That first day I saw the roofer’s ladder against the house, after weeks of delay, I thought the endurance part was over. In reality, it was only half-time. James said the testing of faith develops perseverance. I was thinking instamatic camera, but got 35MM. Oh, and I wasn’t too joyful about it.
When the angel of the Lord appeared to Gideon, He said, “the Lord is with you, mighty warrior.” “But sir,” Gideon replied, “if the Lord is with us, why has all this happened to us?” (Judges 6:12-13a NIV)
It was a bad childhood habit of mine–sitting back on my ‘but’ when I didn’t want to do something. The word was one of my favorites, “But mom, I can’t clean my room. I have soccer practice.”
Another young man in the Bible had the same problem. God sent an angel with a message for Gideon, “Go in the strength you have and save Israel out of Midian’s hand. Am I not sending you?” (Judges 6:14)
This makes the second time Gideon sat back on his ‘but” in just three verses of scripture! Thankfully, the extremely patient angel gives it another go: “I will be with you, and you will strike down all the Midianites together.” (Judges 6:16)
Finally, our reluctant hero accepts the mission. Apparently, Gideon doesn’t realize, until after the second but, that God will do the delivering–not him.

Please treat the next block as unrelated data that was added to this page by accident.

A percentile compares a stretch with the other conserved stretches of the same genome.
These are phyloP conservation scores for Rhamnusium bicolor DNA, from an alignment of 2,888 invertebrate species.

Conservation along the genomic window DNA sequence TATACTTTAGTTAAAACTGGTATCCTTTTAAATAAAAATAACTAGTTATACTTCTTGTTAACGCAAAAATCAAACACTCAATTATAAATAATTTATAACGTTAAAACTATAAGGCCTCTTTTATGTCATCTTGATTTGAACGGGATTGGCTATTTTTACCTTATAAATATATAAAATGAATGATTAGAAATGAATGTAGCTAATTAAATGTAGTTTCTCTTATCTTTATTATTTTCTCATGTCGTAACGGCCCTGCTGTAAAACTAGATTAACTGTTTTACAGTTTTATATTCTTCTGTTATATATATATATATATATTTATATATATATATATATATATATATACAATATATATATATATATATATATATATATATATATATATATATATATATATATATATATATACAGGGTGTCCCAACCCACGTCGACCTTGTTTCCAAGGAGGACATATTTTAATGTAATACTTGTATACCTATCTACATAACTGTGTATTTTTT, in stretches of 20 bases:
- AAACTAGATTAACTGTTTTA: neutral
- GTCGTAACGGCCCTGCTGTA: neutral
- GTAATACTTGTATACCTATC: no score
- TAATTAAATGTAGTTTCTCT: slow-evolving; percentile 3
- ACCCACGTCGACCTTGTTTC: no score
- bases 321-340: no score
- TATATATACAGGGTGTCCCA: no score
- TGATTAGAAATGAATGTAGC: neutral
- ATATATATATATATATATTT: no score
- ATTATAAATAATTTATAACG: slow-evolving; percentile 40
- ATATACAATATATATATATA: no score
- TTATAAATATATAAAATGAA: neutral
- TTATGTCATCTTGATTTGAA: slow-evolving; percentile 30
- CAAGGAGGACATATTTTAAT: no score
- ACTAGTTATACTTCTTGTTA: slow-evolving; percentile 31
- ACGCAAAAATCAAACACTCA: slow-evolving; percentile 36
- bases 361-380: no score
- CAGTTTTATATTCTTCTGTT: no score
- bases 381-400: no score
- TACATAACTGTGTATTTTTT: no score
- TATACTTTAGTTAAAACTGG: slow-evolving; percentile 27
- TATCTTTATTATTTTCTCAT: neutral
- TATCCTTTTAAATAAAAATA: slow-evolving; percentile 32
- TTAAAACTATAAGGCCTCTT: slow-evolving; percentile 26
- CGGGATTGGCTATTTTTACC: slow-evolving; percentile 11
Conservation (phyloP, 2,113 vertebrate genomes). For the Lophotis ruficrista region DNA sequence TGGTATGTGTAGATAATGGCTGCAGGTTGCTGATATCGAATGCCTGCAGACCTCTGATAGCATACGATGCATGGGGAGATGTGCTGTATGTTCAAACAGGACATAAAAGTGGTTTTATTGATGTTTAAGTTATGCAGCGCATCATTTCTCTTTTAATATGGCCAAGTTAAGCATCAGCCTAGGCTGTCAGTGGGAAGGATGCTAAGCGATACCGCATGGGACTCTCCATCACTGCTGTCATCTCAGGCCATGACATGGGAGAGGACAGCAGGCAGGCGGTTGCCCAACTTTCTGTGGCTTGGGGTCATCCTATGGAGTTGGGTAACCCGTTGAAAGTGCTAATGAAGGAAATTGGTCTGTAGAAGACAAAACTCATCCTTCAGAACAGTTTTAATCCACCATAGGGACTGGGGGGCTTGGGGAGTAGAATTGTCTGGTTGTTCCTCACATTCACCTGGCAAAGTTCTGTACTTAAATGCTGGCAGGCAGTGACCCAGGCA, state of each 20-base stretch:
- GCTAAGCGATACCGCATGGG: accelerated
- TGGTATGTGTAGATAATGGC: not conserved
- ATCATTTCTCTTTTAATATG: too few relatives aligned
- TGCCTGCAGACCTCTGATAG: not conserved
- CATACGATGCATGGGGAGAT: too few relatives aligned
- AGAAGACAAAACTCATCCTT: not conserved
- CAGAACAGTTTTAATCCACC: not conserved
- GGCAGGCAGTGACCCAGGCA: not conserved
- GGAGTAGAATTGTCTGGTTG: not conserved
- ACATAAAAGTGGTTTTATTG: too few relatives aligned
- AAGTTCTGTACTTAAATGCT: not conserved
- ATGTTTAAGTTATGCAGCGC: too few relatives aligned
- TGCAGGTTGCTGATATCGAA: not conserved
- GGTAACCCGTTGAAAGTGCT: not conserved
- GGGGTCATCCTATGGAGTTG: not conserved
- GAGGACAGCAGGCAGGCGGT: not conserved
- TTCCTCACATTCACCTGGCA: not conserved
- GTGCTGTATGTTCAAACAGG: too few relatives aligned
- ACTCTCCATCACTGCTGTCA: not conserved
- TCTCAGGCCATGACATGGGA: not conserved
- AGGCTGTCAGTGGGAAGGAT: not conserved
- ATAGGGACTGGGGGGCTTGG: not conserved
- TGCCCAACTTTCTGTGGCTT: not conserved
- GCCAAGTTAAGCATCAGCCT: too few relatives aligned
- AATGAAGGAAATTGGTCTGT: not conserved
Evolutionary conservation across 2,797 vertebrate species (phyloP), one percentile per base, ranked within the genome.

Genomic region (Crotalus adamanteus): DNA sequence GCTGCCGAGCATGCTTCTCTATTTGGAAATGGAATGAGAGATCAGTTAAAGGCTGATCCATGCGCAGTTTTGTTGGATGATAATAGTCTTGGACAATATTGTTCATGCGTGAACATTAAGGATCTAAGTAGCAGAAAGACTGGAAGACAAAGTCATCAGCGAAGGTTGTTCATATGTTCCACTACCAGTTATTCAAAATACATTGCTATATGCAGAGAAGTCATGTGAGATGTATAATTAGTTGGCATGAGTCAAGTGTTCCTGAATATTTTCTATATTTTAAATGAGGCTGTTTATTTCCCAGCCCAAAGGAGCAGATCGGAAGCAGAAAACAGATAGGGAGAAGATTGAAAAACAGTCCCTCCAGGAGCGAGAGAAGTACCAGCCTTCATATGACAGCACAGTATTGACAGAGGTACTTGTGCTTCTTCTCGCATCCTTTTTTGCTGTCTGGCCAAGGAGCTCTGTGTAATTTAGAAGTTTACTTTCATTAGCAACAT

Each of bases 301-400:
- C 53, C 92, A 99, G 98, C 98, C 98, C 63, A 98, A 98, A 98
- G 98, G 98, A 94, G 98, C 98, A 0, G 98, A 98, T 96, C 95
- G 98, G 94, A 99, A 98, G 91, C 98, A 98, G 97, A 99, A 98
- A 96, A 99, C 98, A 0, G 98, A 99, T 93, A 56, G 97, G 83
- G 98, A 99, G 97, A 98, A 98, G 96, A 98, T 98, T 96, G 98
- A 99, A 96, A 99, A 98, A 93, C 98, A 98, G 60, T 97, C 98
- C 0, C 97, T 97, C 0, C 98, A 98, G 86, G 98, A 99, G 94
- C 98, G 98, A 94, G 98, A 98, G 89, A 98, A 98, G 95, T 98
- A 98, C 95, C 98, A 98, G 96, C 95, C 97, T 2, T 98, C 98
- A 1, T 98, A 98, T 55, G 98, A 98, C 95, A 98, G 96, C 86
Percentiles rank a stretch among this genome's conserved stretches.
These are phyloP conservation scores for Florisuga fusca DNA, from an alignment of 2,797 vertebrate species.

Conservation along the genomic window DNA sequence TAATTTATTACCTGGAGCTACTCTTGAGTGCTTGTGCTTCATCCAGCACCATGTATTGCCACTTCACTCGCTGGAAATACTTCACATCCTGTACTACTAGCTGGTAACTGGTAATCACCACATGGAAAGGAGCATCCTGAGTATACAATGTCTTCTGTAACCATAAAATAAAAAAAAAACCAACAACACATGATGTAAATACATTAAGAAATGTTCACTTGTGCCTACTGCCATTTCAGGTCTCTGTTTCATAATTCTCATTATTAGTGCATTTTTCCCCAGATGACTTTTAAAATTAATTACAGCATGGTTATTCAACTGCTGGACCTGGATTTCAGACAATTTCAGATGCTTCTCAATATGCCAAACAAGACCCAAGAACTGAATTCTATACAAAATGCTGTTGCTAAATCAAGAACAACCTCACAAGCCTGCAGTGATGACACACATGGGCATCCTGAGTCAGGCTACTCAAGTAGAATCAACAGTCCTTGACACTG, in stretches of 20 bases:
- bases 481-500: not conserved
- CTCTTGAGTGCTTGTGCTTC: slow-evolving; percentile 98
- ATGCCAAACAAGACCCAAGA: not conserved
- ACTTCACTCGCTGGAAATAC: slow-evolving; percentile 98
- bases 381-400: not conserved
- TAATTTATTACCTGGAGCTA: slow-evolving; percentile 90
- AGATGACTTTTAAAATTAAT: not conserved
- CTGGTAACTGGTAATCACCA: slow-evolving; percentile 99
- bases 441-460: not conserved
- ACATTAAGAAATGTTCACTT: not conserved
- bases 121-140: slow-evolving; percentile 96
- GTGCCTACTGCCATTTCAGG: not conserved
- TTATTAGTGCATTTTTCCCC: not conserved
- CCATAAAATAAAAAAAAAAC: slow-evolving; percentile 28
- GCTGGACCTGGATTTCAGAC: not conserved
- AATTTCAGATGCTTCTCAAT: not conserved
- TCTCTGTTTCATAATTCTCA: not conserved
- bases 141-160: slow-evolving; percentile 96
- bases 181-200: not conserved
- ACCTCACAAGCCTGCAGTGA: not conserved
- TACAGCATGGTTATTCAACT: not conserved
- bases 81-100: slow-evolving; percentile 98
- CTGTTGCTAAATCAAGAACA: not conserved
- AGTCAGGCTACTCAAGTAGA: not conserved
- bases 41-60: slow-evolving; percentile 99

If God tells you to do something, don’t sit back on your ‘but.’ Get off you BUTT and do it!
Sacrifice thank offerings to God, fulfill your vows to the Most High, and call upon me in the day of trouble; I will deliver you, and you will honor me. (Psalm 50:14-15 NIV)
We get the deliverance, but God get’s the glory.
So do not throw away your confidence; it will be richly rewarded. You need to persevere so that when you have done the will of God, you will receive what he has promised. (Hebrews 10:35-36 NIV)
On April 22, 2020 my house got pounded by tennis ball size hail. Inside, it sounded and felt like artillery shells were hitting the roof. At daylight the next morning, I went out to survey the damage. Parts of our siding looked like swiss cheese, and the roof had more divots than a golf course fairway!